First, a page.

An American monitoring group said on Saturday that satellite images of the aftermath of the Wednesday explosion suggested the site was hit by an airstrike. The images released by the Satellite Sentinel Project to the Associated Press showed six 52-foot (16-meter) wide craters at the compound.
Military experts consulted by the project found the craters to be “consistent with large impact craters created by air-delivered munitions,” Satellite Sentinel Project spokesman Jonathan Hutson said.
The target may have been around 40 shipping containers seen at the site in earlier images, the group said. It said the craters center on the area where the containers had been stacked.
Sudan was a major hub for al-Qaeda militants and remains a transit for weapon smugglers and African migrant traffickers. Israeli officials believe arms that originate in the Iranian port of Bandar Abbas go through Sudan before crossing Egypt’s lawless Sinai desert and into Gaza through underground tunnels.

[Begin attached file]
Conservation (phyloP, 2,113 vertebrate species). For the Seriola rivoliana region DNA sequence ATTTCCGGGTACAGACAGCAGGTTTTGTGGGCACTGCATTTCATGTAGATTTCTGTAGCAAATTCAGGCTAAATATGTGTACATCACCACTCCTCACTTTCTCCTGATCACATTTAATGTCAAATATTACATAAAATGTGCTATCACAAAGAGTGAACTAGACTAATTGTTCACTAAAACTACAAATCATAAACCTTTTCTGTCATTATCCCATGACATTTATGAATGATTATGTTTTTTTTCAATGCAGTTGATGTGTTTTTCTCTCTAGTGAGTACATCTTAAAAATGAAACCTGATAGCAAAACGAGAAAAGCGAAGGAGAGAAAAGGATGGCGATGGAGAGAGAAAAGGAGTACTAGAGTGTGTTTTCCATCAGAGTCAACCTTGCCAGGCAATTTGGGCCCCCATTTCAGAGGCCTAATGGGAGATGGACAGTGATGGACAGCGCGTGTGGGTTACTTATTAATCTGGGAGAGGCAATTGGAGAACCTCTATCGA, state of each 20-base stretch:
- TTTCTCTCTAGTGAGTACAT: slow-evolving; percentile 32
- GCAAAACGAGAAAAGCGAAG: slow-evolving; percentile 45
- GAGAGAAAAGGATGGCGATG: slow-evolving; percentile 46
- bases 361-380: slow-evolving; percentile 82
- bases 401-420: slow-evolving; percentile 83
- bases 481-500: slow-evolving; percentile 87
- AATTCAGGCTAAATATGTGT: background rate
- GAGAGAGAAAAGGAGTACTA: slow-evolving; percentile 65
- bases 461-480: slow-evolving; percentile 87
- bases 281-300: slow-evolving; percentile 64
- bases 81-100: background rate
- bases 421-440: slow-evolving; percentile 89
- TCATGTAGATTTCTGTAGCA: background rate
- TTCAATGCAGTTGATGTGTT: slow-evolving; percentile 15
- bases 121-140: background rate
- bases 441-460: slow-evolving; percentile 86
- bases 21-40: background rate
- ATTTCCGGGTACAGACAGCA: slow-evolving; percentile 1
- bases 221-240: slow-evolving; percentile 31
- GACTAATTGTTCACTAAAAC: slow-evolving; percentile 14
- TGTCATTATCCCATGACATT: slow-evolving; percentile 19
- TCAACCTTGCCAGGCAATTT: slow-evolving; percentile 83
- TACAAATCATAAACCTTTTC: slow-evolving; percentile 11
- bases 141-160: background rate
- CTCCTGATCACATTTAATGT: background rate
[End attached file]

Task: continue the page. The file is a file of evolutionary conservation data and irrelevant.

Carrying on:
According to the Sunday Times, in 2010 when Mossad agents assassinated Hamas arms procurer al-Mabhouh in Dubai, they found a copy of a 2008 defense agreement between Iran and Sudan.
The agreement allowed Iran to build weapons in Sudan under Iranian supervision. The Times wrote that the “Israelis discovered later that a large contingent of Iranian technicians had been sent to the Yarmouk factory… the Iranians were building advanced Shahab ballistic missiles and rockets at a plant in the factory compound.”
These missiles were seen as “a direct threat,” according to an Israeli security expert quoted by the Times.
Opened in 1996, the Yarmouk factory is one of two known state-owned weapons manufacturing plants in the Sudanese capital. Sudan prided itself on having a way to produce its own ammunition and weapons despite United Nations and US sanctions.
The satellite images indicate that the Yarmouk facility includes an oil storage facility, a military depot and an ammunition plant.
The monitoring group said the images indicate that the blast “destroyed two buildings and heavily damaged at least 21 others,” adding that there was no indication of fire damage at the fuel depot inside the military complex.